Nano sciences to improve the environment13/07/2020

Cosmetics, packaging or textiles, bringing nano sciences into our everyday items is now well established. For almost 5 years, teams of Belgian and Moroccan chemists have been working on sustainably improving our environment.

On the Moroccan side, the Mohammed Premier University Oujda (UMP) (Morocco) team is specialised in organic synthesis and development of sustainable bio-materials with environmental and therapeutic impact. On the Belgian side, the Catholic University of Louvain (UCL) is well known for coordination chemistry, crystallisation techniques, development of nano materials, and in state-of-the-art spectroscopies (Mössbauer).

The latter is particularly well-known for his study on iron phosphates, a material that has had very limited study and is found in abundance in Morocco. Therefore, there was good reason to start a win-win collaboration between these two state-of-the-art laboratories.

In 2015 the Belgian and Moroccans scientists met for the first time in order to work on a therapeutic innovation in prevention and treatment of cancer.  In effect, over 2 years the researchers would, in their respective laboratories, develop new work on what is known in scientific jargon as carboxylic acid based heterocyclic complexes. Unprecedented, they act as biological molecule receptors and show anti-cancerous activities. The development of similar functional and hybrid devices could have tremendous benefits in other industries such as absorbents and sensors, specific for detection and elimination of toxic material in water.

From therapy to the environment

During an international conference on the environment (ICMES 2016) organised in Oujda by Professor Smaail Radi’s and Professor Belkhir Hammouti’s teams new collaboration ideas emerged. The Belgian scientist Yann Garcia and the organisers decided after this gathering to widen their field of research. In May 2017, being one year later, Professor Mohamed Sajieddine, Professor Smaail Radi and Professor Yann Garcia set up a training day on the Mössbauer spectrometry of nano materials.

High demand for training sessions

Following these two events, the Belgian and Moroccan teams identified a high demand for scientific training sessions focused on recent state-of-the-art spectroscopies and high level nano chemistry for Moroccan students and researchers as well as for those from Tunisia and Algeria present at these gatherings. Consequently, both laboratories redirected their research to the environment.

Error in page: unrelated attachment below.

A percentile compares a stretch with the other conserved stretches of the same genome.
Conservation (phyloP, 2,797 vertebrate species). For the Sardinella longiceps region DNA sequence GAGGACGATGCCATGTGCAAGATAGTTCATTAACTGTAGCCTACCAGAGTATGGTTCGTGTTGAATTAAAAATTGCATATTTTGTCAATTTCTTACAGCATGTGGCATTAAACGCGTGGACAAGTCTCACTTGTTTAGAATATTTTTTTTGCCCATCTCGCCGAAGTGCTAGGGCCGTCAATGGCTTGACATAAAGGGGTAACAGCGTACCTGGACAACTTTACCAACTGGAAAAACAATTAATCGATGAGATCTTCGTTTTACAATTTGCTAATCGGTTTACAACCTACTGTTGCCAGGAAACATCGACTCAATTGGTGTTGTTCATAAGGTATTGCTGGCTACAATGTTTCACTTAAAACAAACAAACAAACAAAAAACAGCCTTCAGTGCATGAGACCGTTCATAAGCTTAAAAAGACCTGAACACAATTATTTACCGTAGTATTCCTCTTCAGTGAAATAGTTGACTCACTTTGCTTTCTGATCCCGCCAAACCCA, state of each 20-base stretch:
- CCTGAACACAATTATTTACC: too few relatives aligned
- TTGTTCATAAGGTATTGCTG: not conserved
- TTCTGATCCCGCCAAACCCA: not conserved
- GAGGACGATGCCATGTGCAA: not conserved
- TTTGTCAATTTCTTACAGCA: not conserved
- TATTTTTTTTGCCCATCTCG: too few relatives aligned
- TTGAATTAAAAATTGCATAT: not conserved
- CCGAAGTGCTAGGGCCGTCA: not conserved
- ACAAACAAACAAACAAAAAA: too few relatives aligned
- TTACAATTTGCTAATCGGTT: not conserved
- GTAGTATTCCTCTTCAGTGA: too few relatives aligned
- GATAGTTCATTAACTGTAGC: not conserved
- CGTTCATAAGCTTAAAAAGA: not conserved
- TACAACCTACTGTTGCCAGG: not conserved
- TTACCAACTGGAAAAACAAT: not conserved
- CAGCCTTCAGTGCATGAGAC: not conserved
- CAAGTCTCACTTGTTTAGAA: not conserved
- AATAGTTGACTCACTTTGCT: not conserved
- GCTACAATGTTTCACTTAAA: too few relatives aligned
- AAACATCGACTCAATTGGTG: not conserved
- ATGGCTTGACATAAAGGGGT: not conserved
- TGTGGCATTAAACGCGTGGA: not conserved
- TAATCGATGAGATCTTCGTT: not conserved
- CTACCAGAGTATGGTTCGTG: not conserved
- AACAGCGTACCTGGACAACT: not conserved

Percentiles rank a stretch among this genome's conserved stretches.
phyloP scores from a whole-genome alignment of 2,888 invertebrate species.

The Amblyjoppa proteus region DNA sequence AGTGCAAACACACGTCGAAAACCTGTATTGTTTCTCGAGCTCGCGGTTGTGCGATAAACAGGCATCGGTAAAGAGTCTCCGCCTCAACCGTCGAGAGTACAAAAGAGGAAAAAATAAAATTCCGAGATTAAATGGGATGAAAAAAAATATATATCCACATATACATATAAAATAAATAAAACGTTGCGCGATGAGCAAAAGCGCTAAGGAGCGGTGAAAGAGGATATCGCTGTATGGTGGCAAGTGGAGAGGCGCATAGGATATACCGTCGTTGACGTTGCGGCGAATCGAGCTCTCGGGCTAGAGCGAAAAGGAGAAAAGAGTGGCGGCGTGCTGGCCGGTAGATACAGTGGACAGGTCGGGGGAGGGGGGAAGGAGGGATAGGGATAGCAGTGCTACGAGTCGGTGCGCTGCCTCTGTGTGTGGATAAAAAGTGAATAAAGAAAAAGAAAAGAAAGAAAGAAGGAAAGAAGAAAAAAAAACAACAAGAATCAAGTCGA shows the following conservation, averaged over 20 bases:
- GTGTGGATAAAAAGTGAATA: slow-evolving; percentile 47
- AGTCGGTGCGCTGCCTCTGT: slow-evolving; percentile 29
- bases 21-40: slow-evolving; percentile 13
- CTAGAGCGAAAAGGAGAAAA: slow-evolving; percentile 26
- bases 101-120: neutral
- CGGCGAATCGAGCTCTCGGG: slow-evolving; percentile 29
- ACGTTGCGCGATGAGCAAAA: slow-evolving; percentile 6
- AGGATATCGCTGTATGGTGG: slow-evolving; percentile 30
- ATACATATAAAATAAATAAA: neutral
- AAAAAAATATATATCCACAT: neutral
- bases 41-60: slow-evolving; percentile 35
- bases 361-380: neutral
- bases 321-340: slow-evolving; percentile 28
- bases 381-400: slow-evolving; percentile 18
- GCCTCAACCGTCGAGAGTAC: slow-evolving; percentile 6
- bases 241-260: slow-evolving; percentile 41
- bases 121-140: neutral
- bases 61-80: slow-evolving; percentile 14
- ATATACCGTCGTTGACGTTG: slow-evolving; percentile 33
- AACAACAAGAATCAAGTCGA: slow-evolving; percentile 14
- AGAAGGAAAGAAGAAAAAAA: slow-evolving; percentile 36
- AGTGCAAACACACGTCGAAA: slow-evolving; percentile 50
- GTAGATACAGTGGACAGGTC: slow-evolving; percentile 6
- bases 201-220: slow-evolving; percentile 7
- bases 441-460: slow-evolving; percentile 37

A training project was then set up and enabled organising a training school in 2019 with participation of post-graduates from all the Moroccan universities and leading chemists from 20 countries. The Louvain and Oujda Universities then set up exchanges enabling Moroccan and Belgian students to benefit from work carried out in their respective laboratories. The professors from both Alma Mater now support one PhD thesis, two co-supervised theses in progress and many other theses in progress. Better still, these research programmes have been presented at several high-level conferences and around fifteen articles have been published in high impact scientific journals of which one or two have been selected for cover-pages.

The Belgian and Moroccan teams did not stop there and organised a series of training sessions which took the form of an international conference in December 2019, in Oujda entitled "Research and innovation in materials, perspectives and new opportunities" The science of nano materials generated huge interest. Close to 400 researchers attended to participate in presentations of work by managers, post-graduates and researchers associated with both laboratories, internationally renown participants.

Advances and exchange of knowledge

This gathering enabled researchers, post-graduates and industrialists from all over the world to explore recent advances concerning research and innovation for functional materials in a wide range of applications such as energy storage, medical and pharmaceutical industries, cosmetics, smart packaging, textiles,  By study of the infinitely small: nano materials, nano composites, molecular and electronic materials, spin-cross-over systems or polymer coordination, researchers are attempting to find something major to improve our environment and meet specific needs with regard to sustainable development.

At the same time as the presentations and discussions, the participants were also invited to participate in a training a session on spectroscopies for environmental applications and nano chemistry, illustrating the use of sophisticated techniques such as Mössbauer Spectroscopy.

The "Training in environmental and nano chemistry spectroscopies" project by the Mohammed Premier University Oujda (UMP) and the Catholic University of Louvain (UCL) is supported by Wallonie-Bruxelles International and the Moroccan Ministry of Higher Education and Scientific research as part of the Permanent Joint Commission Morocco - Wallonia-Brussels 2018-2022 work programme.

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